The rain starts falling as I leave the cottage, empty boxes in hand. Trudging to the car, I spot my new neighbour over the road.

“Are you sure you are not a bit early?” I ask.

“Not a bit of it,” enthuses Short Andy. “You can never be too early.”

I gaze doubtfully at the two large festive characters that perch askew atop his garage. Three-dimensional and dazzlingly illuminated, one is a recognisable Santa Claus figure, the other being some Christmassy person of indeterminate origin. They buffet around in the rainy squall.

We exchange some damp neighbourly pleasantries before I get into the car. The rain stops immediately. He places a ladder up against his wall, in order to try to fix things down more effectively. I drive off to pick up some more worldly goods.

On my return the indeterminate figure is upright, its hand still raised in a cheery wave to the neighbourhood children. But Santa has plunged forth, leaning at a seventy-degree angle off the edge of the building. What’s more, its right arm has launched itself forwards like Superman attempting to take off or, at a stretch, a very elderly and bearded Alan Shearer celebrating a goal by dressing up in red and running around on a garage roof in a gale.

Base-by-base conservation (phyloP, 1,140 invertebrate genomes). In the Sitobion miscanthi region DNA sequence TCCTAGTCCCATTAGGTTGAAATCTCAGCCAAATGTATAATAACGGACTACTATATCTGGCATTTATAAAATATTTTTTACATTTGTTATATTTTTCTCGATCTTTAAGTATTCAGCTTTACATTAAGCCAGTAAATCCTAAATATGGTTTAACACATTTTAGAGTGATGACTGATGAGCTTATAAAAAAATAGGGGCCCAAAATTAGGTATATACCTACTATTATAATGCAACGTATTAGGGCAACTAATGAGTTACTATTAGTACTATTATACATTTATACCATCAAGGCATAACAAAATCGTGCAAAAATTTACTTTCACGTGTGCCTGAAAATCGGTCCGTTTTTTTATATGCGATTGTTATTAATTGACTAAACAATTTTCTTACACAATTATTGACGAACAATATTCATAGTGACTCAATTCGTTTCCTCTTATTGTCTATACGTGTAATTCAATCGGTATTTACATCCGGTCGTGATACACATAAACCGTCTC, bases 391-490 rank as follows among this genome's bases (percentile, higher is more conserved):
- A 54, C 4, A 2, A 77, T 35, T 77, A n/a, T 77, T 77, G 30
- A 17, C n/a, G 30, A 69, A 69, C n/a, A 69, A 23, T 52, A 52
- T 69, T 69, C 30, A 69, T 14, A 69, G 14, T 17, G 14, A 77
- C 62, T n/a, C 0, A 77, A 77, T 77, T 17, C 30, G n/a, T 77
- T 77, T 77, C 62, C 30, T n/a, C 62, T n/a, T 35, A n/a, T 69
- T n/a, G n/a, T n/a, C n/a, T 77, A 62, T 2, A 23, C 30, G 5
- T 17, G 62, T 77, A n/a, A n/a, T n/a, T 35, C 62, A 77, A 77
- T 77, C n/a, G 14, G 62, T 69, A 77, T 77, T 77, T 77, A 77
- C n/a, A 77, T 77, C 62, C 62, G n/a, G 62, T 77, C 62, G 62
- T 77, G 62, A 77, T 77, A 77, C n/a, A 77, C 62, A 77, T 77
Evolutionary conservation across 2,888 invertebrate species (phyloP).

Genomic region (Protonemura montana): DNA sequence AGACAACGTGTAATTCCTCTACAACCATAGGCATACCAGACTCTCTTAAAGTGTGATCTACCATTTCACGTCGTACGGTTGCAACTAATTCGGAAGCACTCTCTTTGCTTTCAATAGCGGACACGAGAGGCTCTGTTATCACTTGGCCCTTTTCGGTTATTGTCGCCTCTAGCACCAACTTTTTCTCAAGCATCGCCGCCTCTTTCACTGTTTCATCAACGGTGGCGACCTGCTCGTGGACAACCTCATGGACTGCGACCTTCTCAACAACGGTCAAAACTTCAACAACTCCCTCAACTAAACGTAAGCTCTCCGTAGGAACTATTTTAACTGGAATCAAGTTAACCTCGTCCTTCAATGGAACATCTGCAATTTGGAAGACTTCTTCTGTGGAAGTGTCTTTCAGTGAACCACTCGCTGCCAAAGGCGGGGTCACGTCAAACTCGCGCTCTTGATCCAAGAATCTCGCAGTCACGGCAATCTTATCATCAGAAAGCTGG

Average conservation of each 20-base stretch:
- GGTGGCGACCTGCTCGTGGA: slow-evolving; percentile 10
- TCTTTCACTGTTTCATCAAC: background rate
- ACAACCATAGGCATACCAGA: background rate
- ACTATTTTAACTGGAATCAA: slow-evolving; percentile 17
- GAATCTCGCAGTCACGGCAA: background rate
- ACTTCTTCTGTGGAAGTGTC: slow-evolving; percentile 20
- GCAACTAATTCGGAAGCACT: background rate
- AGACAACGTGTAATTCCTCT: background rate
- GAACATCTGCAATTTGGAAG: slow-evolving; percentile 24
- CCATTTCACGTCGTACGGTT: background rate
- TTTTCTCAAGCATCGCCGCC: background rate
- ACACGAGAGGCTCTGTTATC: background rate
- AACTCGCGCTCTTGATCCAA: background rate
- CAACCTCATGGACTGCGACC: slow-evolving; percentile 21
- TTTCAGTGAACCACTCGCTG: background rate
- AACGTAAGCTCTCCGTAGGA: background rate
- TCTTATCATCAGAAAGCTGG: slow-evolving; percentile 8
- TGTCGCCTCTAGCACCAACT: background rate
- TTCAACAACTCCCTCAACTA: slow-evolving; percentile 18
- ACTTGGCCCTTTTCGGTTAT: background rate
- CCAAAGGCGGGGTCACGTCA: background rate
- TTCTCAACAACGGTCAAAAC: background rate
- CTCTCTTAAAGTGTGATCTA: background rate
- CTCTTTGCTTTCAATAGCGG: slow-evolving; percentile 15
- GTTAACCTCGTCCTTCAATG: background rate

I step out of the car. The rain switches on again immediately. This has been happening for several days.

I give the tarmac a hard stare, examining it for pressure pads.

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